Becoming a Statistic

Gonzalo Lira died recently in a Ukrainian prison, due to health problems.  He was a You Tuber who lived in Ukraine, where he had a couple children.  He had been reckless enough to criticize the Zelensky and Biden regimes.     I used to watch his channel on You Tube.  When the sad news came out yesterday, it really affected me.  Of all the deaths in the Ukraine, this was the one that really hit me.   Strange isn't it?  Recall Stalin's words:  One death is a tragedy; one million is a statistic. From Helsinki Times

Learning to Laugh at Being a Sub-Yuman

  Every year, during the depths of a Arizona winter, I put in some time in Yuma.  It is the only time of year that I can stand the place.  But I have learned to laugh at my own maladjustment here.  And there are things that help, such as shopping first thing in the morning, when traffic is tolerable.  Afternoon traffic is awful. I was in the Walmart getting some new tires, the first day.  It seemed like I was the only adult male who wore long pants.  But I was on my best behavior: not once did I roll my eyes at those goofy Canadian snowbirds, walking around in their shorts, and displaying their ugly legs in public.   The mere act of shopping is semi-comical.  I blast through the store, pushing my cart at reckless speeds, and nearly having a couple crashes.  The sooner the shopping is ended, the better!  For one thing, I need to escape the music. Then I stopped and stared quizzically at big blocks of cheese: why do they have 'mild cheddar' and 'medium cheddar?'  People

Politics Realigns

Sometimes it is hard to keep up to date.  In a small Arizona town recently I saw a political message in somebody's yard/fence.  It was an Israeli flag, with the message "Support Israel."  I have seen such political billboards before in the rural West, and usually just roll my eyes at them.  Presumably they are put up by a Rapture-crazed, Evangelical Christian who is under the influence of some frothing-at-the-mouth radio preacher. But this flag surprised me: it also included a Rainbow flag.  In other words, this was a statement made by a mainstream Democrat.  And I still think of Democrats as the party of George McGovern and anti-Vietnam War protestors.  My goodness, am I out-of-date!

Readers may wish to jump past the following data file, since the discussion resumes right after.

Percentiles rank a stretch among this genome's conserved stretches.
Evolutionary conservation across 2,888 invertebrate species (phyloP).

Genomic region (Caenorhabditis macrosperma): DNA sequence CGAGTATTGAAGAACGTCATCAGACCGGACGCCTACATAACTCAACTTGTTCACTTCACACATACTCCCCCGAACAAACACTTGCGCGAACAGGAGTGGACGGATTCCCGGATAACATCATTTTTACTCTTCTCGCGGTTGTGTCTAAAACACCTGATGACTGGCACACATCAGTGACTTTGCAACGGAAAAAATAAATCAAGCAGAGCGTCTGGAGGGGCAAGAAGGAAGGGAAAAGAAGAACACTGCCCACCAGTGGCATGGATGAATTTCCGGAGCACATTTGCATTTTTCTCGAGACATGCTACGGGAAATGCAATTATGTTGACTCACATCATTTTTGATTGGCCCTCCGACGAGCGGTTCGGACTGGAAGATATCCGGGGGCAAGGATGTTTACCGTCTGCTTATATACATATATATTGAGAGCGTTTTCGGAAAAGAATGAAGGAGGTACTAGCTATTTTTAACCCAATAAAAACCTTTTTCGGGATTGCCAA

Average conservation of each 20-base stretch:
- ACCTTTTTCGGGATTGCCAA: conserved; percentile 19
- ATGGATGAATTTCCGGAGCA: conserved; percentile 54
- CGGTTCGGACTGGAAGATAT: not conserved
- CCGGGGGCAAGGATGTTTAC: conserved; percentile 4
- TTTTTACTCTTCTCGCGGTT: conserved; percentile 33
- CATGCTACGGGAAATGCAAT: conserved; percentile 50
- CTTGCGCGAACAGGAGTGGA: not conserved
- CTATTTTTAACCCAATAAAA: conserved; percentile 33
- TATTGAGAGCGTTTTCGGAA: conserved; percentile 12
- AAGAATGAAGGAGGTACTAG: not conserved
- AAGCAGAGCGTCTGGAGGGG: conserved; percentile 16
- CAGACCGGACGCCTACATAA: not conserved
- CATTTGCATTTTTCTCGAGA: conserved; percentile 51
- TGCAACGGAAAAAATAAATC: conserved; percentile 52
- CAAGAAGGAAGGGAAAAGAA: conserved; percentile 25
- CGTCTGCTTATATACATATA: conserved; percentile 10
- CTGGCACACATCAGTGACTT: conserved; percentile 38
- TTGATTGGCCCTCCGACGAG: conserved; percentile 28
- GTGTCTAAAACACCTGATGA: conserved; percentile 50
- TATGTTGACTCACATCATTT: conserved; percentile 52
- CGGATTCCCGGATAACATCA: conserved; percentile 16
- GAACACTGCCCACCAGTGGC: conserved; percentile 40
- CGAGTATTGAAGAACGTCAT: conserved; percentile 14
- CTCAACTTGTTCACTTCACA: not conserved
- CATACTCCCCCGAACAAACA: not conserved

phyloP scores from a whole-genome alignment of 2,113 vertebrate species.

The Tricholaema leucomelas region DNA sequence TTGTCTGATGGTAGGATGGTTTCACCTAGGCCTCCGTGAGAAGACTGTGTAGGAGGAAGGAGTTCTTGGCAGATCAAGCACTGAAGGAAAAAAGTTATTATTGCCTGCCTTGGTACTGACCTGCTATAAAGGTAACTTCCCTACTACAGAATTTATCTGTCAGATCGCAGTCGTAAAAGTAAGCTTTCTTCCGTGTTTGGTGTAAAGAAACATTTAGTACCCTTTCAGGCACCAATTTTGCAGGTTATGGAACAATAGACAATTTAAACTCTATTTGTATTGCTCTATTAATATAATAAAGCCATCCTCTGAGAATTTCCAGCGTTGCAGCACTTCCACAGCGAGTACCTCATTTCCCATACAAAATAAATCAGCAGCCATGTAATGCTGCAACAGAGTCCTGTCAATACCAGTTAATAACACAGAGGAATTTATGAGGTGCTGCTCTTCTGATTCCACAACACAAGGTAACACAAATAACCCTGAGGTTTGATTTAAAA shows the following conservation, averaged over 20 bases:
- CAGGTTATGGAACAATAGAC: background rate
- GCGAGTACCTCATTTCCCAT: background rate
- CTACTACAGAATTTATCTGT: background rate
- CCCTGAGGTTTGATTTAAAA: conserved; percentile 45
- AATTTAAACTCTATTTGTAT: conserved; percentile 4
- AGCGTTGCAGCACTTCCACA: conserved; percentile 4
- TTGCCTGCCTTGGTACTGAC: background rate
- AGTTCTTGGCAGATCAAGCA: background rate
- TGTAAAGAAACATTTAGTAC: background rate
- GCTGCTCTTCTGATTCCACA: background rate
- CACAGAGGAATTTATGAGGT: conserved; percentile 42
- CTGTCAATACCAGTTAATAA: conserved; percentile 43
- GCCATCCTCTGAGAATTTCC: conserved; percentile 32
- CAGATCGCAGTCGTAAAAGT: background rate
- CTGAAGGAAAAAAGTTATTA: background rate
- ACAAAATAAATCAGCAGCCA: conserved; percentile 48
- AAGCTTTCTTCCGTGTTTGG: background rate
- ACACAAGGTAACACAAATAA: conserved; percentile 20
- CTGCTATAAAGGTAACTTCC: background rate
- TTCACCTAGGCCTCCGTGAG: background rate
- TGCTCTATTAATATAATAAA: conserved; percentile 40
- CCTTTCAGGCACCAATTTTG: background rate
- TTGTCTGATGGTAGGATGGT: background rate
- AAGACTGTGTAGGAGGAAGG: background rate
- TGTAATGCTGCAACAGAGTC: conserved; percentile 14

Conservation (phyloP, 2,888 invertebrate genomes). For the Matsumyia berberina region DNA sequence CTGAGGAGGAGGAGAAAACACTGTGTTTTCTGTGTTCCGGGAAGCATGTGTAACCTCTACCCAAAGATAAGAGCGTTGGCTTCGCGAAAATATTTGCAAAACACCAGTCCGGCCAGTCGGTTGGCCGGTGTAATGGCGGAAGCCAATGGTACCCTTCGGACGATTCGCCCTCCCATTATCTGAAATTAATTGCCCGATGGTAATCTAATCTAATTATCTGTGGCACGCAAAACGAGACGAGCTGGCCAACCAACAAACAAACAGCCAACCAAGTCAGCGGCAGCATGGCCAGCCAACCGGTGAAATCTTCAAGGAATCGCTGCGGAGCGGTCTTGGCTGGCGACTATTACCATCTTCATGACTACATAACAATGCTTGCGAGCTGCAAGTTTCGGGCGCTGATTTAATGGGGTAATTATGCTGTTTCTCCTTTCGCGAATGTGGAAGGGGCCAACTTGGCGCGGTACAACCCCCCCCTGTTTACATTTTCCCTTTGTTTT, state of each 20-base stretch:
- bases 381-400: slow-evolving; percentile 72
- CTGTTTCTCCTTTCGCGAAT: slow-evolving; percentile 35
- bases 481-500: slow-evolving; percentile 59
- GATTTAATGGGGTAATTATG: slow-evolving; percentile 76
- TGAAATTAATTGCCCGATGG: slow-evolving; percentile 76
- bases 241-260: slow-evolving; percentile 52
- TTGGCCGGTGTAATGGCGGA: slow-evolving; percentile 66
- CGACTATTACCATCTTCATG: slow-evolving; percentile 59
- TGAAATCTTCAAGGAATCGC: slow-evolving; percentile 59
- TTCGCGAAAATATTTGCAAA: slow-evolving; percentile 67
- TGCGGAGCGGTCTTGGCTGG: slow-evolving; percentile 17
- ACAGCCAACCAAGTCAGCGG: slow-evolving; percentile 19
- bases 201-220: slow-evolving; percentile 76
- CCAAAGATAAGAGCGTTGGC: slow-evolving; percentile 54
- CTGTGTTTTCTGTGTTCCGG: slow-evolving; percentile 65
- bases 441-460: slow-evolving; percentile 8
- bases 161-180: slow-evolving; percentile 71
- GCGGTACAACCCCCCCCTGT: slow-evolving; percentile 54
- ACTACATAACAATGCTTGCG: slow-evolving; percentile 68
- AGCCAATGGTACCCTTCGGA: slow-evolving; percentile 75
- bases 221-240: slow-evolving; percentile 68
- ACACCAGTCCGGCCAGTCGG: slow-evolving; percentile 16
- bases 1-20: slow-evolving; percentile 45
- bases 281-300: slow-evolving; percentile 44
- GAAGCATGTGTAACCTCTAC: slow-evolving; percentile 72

Desperate, Stubborn Hope Despite the World

The American political system has become so dysfunctional that ignoring it makes sense to any individual person.  Why become angry or worried about things you can't do anything about?  But there are grounds for hope.  Both Biden and Trump are old men.  They are not immortal. It might seem self-indulgent to enjoy the speeches of a couple Irish firebrands, such as Clare Daly or Mick Wallace.   If I did my homework on them I might find things to dislike.  But at some point you have to allow yourself a little relief from the discouragement of daily news.  Humans are not infinitely strong -- we can take only so much.   Relentless discouragement will just cause a person to tune out everything that is happening in the world.  That would hardly be a symptom of a healthy democracy.   With the same excuse-making, I allow myself to admire the Houthis' closing of the Red Sea to Israeli ships.  They are the only Muslim neighbor of Israel that is doing anything to stop the slaughter in Gaza

A Tenuous Hold onto Winter Balminess

What a remarkable streak of luck the Arizona desert has had up till now!   Let's hope the calm days continue, as well as high temperatures in the 60s Fahrenheit. Since nights are so long, naps should be avoided  on these days.  (Read pseudo-naps, with ten minutes of unbelievably deep relaxation, but no real unconsciousness.)   But after one mountain bike ride I debauched myself with a pseudo-nap, while watching a DVD of William Wyler's "The Big Country," with Gregory Peck, Jean Simmons, and some other fine actors.  There is something about the dry, open grasslands in that movie that suckers me in.  The movie's emphasis on fast horse-riding is redolent of mountain biking. And then there is the classic tagline that really should be more famous, especially to the lovers of wide, open spaces in the western states: Gregory Peck: "How about showing me your ranch?  Do we ride or do we walk?"   Jean Simmons dismissed him with:  "Any ranch you can see on fo